This small antelope is at home on cliffs and other rocky terrain where it agilely jumps from rock to rock. It lives in life-long pairs and is seldom apart from its mate. The male can often be seen standing prominently on a rock keeping watch for intruders and predators.
In southern Africa only male klipspringer have horns but in some parts of East Africa females will occasionally possess horns.
Klipspringers pair up for life and will seldom be apart from one another. Whilst one feeds the partner will keep watch.
The golden sheen of a klipspringer’s coat and its rounded back help it blend into the rocky habitat when it freezes at the threat of danger.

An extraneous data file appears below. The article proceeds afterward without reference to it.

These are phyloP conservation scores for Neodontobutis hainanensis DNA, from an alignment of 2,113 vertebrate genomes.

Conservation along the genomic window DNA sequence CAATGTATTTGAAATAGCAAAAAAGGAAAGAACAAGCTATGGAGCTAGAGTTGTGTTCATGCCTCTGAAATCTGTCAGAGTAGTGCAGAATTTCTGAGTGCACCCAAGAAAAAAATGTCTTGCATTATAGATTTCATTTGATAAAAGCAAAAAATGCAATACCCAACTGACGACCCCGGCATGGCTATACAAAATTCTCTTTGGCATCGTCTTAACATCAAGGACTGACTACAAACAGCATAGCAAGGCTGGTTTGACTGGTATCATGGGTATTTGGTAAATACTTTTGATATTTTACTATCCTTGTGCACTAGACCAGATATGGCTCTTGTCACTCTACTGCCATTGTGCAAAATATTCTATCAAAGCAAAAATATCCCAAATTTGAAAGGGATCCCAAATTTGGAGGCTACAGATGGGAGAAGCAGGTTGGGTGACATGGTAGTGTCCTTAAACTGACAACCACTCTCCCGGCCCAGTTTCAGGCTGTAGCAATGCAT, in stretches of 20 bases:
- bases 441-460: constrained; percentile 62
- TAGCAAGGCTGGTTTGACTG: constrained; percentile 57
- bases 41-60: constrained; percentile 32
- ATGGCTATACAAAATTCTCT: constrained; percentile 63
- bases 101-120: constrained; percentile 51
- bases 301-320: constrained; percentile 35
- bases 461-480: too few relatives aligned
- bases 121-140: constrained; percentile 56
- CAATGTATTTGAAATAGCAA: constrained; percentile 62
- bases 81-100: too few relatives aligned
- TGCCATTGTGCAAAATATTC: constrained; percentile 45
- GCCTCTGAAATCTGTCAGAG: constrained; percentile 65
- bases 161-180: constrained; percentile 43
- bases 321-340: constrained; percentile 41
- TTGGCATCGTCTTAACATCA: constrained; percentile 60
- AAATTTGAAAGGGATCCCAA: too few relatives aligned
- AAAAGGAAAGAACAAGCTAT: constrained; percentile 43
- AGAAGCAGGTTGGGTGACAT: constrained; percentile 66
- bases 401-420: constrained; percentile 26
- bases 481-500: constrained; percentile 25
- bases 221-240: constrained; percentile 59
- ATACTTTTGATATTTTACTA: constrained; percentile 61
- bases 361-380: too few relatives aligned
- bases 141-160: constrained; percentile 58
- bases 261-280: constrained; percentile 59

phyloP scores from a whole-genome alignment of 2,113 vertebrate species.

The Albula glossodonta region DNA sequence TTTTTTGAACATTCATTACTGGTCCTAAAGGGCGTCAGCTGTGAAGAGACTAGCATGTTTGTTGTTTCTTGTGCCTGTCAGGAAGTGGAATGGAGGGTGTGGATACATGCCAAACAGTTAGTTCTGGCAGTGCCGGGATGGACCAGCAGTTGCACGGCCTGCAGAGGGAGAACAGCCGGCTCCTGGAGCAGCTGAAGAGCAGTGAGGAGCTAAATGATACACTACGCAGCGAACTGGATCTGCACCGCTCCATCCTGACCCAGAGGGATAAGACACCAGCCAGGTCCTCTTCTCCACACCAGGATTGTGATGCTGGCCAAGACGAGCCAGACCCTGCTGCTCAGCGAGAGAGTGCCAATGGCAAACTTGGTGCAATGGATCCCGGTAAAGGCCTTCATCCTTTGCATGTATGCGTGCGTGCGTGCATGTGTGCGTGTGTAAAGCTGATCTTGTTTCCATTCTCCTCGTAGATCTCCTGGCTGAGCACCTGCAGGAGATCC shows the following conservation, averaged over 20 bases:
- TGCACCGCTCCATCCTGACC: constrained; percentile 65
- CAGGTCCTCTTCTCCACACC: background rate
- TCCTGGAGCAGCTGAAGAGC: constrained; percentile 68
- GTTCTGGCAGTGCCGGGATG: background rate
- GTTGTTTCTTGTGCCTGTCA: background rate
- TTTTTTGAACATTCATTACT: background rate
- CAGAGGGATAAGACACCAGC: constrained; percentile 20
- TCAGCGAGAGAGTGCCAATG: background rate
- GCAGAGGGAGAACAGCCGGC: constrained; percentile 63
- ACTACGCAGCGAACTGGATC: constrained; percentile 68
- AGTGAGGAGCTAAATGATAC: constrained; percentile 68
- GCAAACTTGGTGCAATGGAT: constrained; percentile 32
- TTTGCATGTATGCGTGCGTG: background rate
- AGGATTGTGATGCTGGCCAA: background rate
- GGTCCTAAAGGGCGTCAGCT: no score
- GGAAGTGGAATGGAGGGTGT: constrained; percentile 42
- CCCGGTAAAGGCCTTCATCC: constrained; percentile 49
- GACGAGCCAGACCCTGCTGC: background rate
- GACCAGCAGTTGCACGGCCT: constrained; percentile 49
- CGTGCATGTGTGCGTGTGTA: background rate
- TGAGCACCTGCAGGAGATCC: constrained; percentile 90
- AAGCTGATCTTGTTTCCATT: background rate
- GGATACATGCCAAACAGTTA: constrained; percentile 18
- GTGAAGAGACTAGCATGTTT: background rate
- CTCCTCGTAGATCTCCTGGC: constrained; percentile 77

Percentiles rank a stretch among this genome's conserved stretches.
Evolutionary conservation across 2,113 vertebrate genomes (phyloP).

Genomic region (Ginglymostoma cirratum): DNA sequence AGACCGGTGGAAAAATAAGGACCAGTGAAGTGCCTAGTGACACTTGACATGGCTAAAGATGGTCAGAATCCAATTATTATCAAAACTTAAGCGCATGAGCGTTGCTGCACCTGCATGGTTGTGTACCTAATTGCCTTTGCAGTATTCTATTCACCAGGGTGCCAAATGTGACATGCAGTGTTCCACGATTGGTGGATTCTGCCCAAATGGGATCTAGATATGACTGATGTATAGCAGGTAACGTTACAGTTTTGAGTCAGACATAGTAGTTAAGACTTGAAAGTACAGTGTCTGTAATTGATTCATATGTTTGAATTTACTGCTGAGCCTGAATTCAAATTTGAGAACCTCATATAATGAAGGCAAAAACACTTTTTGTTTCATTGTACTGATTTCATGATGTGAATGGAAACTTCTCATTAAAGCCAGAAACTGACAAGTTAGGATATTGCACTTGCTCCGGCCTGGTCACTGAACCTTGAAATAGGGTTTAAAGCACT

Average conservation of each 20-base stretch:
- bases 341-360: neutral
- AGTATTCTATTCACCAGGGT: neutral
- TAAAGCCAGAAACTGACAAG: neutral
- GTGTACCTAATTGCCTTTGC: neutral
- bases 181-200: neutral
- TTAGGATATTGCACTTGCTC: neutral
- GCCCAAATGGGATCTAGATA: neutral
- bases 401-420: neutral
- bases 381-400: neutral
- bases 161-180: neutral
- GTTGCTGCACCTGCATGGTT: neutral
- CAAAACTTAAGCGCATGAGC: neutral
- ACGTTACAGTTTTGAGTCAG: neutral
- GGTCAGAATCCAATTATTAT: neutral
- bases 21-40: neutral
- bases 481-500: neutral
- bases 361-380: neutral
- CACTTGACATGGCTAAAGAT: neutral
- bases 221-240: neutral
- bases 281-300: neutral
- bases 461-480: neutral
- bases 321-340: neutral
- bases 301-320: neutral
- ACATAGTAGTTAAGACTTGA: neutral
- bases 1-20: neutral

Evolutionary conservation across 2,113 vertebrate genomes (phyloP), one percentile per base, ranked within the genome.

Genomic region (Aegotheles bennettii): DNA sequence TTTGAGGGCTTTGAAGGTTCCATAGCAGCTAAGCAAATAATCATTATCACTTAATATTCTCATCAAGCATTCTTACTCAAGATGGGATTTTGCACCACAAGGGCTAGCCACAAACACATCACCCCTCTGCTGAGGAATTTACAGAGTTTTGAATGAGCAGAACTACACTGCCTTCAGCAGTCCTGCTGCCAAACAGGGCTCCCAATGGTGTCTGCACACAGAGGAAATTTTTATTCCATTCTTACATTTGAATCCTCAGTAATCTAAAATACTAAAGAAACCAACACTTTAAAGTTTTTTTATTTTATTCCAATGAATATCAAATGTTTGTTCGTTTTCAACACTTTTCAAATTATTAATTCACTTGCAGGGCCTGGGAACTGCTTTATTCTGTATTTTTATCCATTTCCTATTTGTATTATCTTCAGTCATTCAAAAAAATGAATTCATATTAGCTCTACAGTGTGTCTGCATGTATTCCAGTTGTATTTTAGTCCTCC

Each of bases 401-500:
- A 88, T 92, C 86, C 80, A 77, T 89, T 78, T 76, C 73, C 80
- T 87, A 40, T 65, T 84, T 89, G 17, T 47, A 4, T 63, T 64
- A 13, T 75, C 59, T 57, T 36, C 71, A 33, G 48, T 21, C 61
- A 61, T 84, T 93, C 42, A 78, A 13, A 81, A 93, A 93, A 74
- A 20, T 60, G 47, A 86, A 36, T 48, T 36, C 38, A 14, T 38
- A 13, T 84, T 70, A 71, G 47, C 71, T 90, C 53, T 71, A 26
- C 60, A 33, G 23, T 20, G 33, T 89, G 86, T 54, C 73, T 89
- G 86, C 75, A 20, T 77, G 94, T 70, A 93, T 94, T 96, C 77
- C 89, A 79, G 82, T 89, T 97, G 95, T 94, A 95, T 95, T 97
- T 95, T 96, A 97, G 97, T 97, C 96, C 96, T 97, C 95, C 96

A klipsringer will leap from rock to rock on its tiptoes. It demonstrates surefooted confidence due to its rubbery hooves that stop it from slipping and which also absorb the shock.
The klipsringer’s name is derived from the Afrikaan’s word “klip” meaning rock and “springer”, jumper.
To help the klipspringer judge distances when jumping around cliffs and rocks it has a muzzle which is sharply tapered and eyes that are set forward.
Male klipspringers will remain standing to keep watch whilst a female rests or tends to her lamb.
A klipspringer regulates its temperature by trapping an insulating layer of air in its hollow fur which lays flat against the skin.